Chocolate /ˈtʃɒklɪt, -kəlɪt/ (About this sound listen) is a typically sweet, usually brown food preparation of Theobroma cacao seeds, roasted and ground. It is made in the form of a liquid, paste, or in a block, or used as a flavoring ingredient in other foods. Cacao has been cultivated by many cultures for at least three millennia in Mesoamerica. The earliest evidence of use traces to the Mokaya (Mexico and Guatemala), with evidence of chocolate beverages dating back to 1900 BCE. In fact, the majority of Mesoamerican people made chocolate beverages, including the Maya and Aztecs, who made it into a beverage known as xocolātl Nahuatl pronunciation: [ʃoˈkolaːt͡ɬ], a Nahuatl word meaning "bitter water". The seeds of the cacao tree have an intense bitter taste and must be fermented to develop the flavor.
After fermentation, the beans are dried, cleaned, and roasted. The shell is removed to produce cacao nibs, which are then ground to cocoa mass, unadulterated chocolate in rough form. Once the cocoa mass is liquefied by heating, it is called chocolate liquor. The liquor also may be cooled and processed into its two components: cocoa solids and cocoa butter. Baking chocolate, also called bitter chocolate, contains cocoa solids and cocoa butter in varying proportions, without any added sugars. Much of the chocolate consumed today is in the form of sweet chocolate, a combination of cocoa solids, cocoa butter or added vegetable oils, and sugar. Milk chocolate is sweet chocolate that additionally contains milk powder or condensed milk. White chocolate contains cocoa butter, sugar, and milk, but no cocoa solids.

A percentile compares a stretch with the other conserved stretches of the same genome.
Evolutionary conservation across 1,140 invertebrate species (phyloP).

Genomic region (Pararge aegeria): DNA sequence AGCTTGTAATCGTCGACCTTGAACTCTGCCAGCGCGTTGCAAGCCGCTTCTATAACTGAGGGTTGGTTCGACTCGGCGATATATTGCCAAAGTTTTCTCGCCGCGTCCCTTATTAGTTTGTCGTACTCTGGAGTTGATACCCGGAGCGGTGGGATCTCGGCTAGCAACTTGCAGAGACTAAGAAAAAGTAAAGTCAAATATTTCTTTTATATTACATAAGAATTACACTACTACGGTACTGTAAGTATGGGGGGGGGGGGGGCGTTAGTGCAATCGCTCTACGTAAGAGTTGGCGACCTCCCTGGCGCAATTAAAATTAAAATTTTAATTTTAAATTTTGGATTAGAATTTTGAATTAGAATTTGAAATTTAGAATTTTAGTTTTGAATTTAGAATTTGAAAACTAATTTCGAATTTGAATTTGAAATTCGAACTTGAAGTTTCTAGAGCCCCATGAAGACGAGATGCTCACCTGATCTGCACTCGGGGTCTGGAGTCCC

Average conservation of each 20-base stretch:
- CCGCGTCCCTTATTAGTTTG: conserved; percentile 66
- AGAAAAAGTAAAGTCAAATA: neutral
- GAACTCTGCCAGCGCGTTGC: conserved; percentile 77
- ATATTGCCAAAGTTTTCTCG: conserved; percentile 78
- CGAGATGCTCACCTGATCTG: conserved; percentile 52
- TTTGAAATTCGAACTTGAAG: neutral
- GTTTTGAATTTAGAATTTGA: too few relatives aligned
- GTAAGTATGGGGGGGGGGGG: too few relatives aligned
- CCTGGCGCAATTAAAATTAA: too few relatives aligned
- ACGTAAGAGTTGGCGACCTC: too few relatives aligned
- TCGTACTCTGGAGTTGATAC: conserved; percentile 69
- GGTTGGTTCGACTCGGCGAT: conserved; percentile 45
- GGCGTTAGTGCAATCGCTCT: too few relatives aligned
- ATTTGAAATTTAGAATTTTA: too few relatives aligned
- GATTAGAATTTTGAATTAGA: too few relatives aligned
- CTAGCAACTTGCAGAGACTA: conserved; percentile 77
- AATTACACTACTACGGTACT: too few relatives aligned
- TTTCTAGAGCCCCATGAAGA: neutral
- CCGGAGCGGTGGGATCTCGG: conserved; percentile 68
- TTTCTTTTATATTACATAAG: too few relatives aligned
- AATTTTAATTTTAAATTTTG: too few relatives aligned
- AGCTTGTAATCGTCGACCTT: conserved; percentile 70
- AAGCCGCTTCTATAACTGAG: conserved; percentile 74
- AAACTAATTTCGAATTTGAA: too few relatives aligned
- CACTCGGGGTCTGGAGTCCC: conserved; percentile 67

Cocoa solids are a source of flavonoids and alkaloids, such as theobromine, phenethylamine and caffeine. Chocolate also contains anandamide.
Chocolate has become one of the most popular food types and flavors in the world, and a vast number of foodstuffs involving chocolate have been created, particularly desserts including cakes, pudding, mousse, chocolate brownies, and chocolate chip cookies. Many candies are filled with or coated with sweetened chocolate, and bars of solid chocolate and candy bars coated in chocolate are eaten as snacks. Gifts of chocolate molded into different shapes (e.g., eggs, hearts, coins) have become traditional on certain Western holidays, such as Easter, Valentine's Day, and Hanukkah. Chocolate is also used in cold and hot beverages such as chocolate milk and hot chocolate and in some alcoholic drinks, such as creme de cacao.
Although cocoa originated in the Americas, recent years have seen African nations assuming a leading role in producing cocoa. Since the 2000s, Western Africa produces almost two-thirds of the world's cocoa, with Ivory Coast growing almost half of that amount.
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